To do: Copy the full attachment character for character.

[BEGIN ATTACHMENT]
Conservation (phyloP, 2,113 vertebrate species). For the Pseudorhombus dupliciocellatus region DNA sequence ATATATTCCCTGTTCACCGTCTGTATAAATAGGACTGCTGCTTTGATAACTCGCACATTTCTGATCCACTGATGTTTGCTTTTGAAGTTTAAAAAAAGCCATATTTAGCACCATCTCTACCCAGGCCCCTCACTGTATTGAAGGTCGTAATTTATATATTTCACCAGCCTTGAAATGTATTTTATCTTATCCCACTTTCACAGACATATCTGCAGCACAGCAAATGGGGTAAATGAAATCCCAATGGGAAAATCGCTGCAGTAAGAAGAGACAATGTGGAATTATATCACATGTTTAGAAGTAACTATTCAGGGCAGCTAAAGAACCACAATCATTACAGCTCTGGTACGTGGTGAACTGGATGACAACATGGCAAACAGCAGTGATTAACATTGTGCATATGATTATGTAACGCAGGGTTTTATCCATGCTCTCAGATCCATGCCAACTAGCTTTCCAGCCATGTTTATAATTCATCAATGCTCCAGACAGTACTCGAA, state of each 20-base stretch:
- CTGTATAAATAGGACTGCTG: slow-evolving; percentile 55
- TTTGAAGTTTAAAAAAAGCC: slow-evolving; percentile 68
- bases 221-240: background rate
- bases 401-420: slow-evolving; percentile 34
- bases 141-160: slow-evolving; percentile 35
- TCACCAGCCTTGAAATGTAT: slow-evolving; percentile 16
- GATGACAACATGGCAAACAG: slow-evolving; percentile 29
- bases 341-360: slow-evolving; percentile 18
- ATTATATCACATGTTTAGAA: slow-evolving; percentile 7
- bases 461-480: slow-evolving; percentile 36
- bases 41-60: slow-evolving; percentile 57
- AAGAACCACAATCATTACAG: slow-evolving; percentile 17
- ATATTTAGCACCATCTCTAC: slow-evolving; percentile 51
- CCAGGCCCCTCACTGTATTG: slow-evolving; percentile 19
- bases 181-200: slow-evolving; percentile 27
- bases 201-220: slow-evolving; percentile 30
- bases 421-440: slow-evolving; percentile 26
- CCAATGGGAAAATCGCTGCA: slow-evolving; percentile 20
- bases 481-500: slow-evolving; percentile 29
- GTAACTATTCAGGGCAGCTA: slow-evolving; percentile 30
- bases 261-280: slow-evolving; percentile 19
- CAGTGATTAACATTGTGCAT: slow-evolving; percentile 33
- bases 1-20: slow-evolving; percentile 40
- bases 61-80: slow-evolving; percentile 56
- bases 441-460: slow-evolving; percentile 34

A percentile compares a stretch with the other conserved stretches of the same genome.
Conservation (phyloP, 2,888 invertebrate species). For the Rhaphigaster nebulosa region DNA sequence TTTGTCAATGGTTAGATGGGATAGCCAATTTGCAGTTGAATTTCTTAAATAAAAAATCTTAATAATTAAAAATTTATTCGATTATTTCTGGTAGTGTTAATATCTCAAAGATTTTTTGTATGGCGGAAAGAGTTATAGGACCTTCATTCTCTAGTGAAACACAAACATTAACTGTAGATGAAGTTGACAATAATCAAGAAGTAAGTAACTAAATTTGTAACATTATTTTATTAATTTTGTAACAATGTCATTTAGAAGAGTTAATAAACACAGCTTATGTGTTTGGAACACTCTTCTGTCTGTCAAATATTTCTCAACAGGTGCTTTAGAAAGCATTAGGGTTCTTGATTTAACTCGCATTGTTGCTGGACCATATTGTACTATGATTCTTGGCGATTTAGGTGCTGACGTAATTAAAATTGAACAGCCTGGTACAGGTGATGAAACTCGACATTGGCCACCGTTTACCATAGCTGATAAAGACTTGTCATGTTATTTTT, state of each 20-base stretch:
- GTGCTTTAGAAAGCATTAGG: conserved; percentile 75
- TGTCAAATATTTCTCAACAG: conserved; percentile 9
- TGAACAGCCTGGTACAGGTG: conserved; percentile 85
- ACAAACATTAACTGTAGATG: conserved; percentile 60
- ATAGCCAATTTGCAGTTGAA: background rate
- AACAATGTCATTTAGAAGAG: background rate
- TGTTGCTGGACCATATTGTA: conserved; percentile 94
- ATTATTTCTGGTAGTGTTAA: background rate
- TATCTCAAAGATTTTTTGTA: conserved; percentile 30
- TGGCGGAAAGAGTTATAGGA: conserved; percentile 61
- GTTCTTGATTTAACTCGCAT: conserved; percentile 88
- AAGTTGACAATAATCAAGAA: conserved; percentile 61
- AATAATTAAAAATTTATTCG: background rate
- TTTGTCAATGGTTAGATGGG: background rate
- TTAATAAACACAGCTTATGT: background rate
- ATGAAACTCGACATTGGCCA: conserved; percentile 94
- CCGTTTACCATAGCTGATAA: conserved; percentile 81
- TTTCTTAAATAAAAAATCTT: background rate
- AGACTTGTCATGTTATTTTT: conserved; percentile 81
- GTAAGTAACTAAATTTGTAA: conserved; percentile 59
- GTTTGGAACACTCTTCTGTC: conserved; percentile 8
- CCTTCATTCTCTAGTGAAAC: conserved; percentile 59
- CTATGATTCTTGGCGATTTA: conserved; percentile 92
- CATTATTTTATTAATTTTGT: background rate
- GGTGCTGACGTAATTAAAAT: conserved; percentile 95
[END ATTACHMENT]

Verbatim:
Conservation (phyloP, 2,113 vertebrate species). For the Pseudorhombus dupliciocellatus region DNA sequence ATATATTCCCTGTTCACCGTCTGTATAAATAGGACTGCTGCTTTGATAACTCGCACATTTCTGATCCACTGATGTTTGCTTTTGAAGTTTAAAAAAAGCCATATTTAGCACCATCTCTACCCAGGCCCCTCACTGTATTGAAGGTCGTAATTTATATATTTCACCAGCCTTGAAATGTATTTTATCTTATCCCACTTTCACAGACATATCTGCAGCACAGCAAATGGGGTAAATGAAATCCCAATGGGAAAATCGCTGCAGTAAGAAGAGACAATGTGGAATTATATCACATGTTTAGAAGTAACTATTCAGGGCAGCTAAAGAACCACAATCATTACAGCTCTGGTACGTGGTGAACTGGATGACAACATGGCAAACAGCAGTGATTAACATTGTGCATATGATTATGTAACGCAGGGTTTTATCCATGCTCTCAGATCCATGCCAACTAGCTTTCCAGCCATGTTTATAATTCATCAATGCTCCAGACAGTACTCGAA, state of each 20-base stretch:
- CTGTATAAATAGGACTGCTG: slow-evolving; percentile 55
- TTTGAAGTTTAAAAAAAGCC: slow-evolving; percentile 68
- bases 221-240: background rate
- bases 401-420: slow-evolving; percentile 34
- bases 141-160: slow-evolving; percentile 35
- TCACCAGCCTTGAAATGTAT: slow-evolving; percentile 16
- GATGACAACATGGCAAACAG: slow-evolving; percentile 29
- bases 341-360: slow-evolving; percentile 18
- ATTATATCACATGTTTAGAA: slow-evolving; percentile 7
- bases 461-480: slow-evolving; percentile 36
- bases 41-60: slow-evolving; percentile 57
- AAGAACCACAATCATTACAG: slow-evolving; percentile 17
- ATATTTAGCACCATCTCTAC: slow-evolving; percentile 51
- CCAGGCCCCTCACTGTATTG: slow-evolving; percentile 19
- bases 181-200: slow-evolving; percentile 27
- bases 201-220: slow-evolving; percentile 30
- bases 421-440: slow-evolving; percentile 26
- CCAATGGGAAAATCGCTGCA: slow-evolving; percentile 20
- bases 481-500: slow-evolving; percentile 29
- GTAACTATTCAGGGCAGCTA: slow-evolving; percentile 30
- bases 261-280: slow-evolving; percentile 19
- CAGTGATTAACATTGTGCAT: slow-evolving; percentile 33
- bases 1-20: slow-evolving; percentile 40
- bases 61-80: slow-evolving; percentile 56
- bases 441-460: slow-evolving; percentile 34

A percentile compares a stretch with the other conserved stretches of the same genome.
Conservation (phyloP, 2,888 invertebrate species). For the Rhaphigaster nebulosa region DNA sequence TTTGTCAATGGTTAGATGGGATAGCCAATTTGCAGTTGAATTTCTTAAATAAAAAATCTTAATAATTAAAAATTTATTCGATTATTTCTGGTAGTGTTAATATCTCAAAGATTTTTTGTATGGCGGAAAGAGTTATAGGACCTTCATTCTCTAGTGAAACACAAACATTAACTGTAGATGAAGTTGACAATAATCAAGAAGTAAGTAACTAAATTTGTAACATTATTTTATTAATTTTGTAACAATGTCATTTAGAAGAGTTAATAAACACAGCTTATGTGTTTGGAACACTCTTCTGTCTGTCAAATATTTCTCAACAGGTGCTTTAGAAAGCATTAGGGTTCTTGATTTAACTCGCATTGTTGCTGGACCATATTGTACTATGATTCTTGGCGATTTAGGTGCTGACGTAATTAAAATTGAACAGCCTGGTACAGGTGATGAAACTCGACATTGGCCACCGTTTACCATAGCTGATAAAGACTTGTCATGTTATTTTT, state of each 20-base stretch:
- GTGCTTTAGAAAGCATTAGG: conserved; percentile 75
- TGTCAAATATTTCTCAACAG: conserved; percentile 9
- TGAACAGCCTGGTACAGGTG: conserved; percentile 85
- ACAAACATTAACTGTAGATG: conserved; percentile 60
- ATAGCCAATTTGCAGTTGAA: background rate
- AACAATGTCATTTAGAAGAG: background rate
- TGTTGCTGGACCATATTGTA: conserved; percentile 94
- ATTATTTCTGGTAGTGTTAA: background rate
- TATCTCAAAGATTTTTTGTA: conserved; percentile 30
- TGGCGGAAAGAGTTATAGGA: conserved; percentile 61
- GTTCTTGATTTAACTCGCAT: conserved; percentile 88
- AAGTTGACAATAATCAAGAA: conserved; percentile 61
- AATAATTAAAAATTTATTCG: background rate
- TTTGTCAATGGTTAGATGGG: background rate
- TTAATAAACACAGCTTATGT: background rate
- ATGAAACTCGACATTGGCCA: conserved; percentile 94
- CCGTTTACCATAGCTGATAA: conserved; percentile 81
- TTTCTTAAATAAAAAATCTT: background rate
- AGACTTGTCATGTTATTTTT: conserved; percentile 81
- GTAAGTAACTAAATTTGTAA: conserved; percentile 59
- GTTTGGAACACTCTTCTGTC: conserved; percentile 8
- CCTTCATTCTCTAGTGAAAC: conserved; percentile 59
- CTATGATTCTTGGCGATTTA: conserved; percentile 92
- CATTATTTTATTAATTTTGT: background rate
- GGTGCTGACGTAATTAAAAT: conserved; percentile 95